Is there any help for interpreting a passage written like this?
1. Jane thought the car was ugly. Because she thought it was necessary, Mary washed the car.
If I were personally writing this, I would rewrite it to be more clear. But, if I'm not the author, are there any rules to help me determine whether 'she' is Jane or Mary? When trying to find out the answer to this question, I ran across the "last antecedent rule". (I am not a lawyer, or studying to be one.) It is a doctrine for the legal interpretation for statutes by which "Referential and qualifying phrases, where no contrary intention appears, refer solely to the last antecedent." If I apply this rule, I would think 'she' would be Jane. Does this rule apply in the same way when making a literary interpretation?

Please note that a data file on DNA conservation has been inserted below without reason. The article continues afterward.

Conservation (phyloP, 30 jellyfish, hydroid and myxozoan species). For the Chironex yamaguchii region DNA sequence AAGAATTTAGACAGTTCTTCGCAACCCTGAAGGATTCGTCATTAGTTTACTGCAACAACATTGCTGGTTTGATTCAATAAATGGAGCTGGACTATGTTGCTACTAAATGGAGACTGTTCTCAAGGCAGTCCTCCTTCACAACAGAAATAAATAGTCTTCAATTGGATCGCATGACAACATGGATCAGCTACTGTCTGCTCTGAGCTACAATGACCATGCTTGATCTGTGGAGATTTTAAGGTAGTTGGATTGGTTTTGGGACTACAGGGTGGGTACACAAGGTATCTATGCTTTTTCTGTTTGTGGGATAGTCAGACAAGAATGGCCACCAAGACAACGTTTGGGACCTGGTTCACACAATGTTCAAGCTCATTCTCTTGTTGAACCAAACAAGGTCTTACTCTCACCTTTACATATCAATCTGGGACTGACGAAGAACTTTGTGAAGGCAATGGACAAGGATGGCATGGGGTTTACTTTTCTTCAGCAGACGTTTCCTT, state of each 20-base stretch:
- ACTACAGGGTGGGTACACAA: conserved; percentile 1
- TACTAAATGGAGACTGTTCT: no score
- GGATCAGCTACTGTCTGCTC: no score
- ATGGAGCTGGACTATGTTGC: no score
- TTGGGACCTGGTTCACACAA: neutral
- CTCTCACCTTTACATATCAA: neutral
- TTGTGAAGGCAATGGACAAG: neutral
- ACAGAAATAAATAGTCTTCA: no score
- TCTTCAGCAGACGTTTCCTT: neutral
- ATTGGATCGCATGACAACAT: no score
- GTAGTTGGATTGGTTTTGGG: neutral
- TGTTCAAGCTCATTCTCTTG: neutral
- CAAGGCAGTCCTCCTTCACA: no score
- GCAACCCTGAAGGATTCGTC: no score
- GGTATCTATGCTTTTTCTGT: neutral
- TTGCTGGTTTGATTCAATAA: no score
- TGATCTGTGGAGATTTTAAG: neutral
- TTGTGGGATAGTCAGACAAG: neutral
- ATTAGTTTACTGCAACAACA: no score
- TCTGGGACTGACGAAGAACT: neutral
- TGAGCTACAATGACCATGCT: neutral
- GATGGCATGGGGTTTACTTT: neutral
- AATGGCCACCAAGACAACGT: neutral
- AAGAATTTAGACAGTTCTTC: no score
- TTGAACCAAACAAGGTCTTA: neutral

How far does a reference need to before it the passage becomes completely non-ambiguous? Suppose I add one sentence:
2. Jane thought the car was ugly. Dust covered it completely. Because she thought it was necessary, Mary washed the car.
The physical space injected by the middle sentence now lends weight to the idea 'she' is 'Mary,' yet the legal definition I read implies 'she' is still Jane. I wouldnʻt normally say to rewrite this --- I would say 'she' is Mary, but is that reasonable? Should I rewrite? How far off does any prior antecedent need to be before this becomes a non-issue?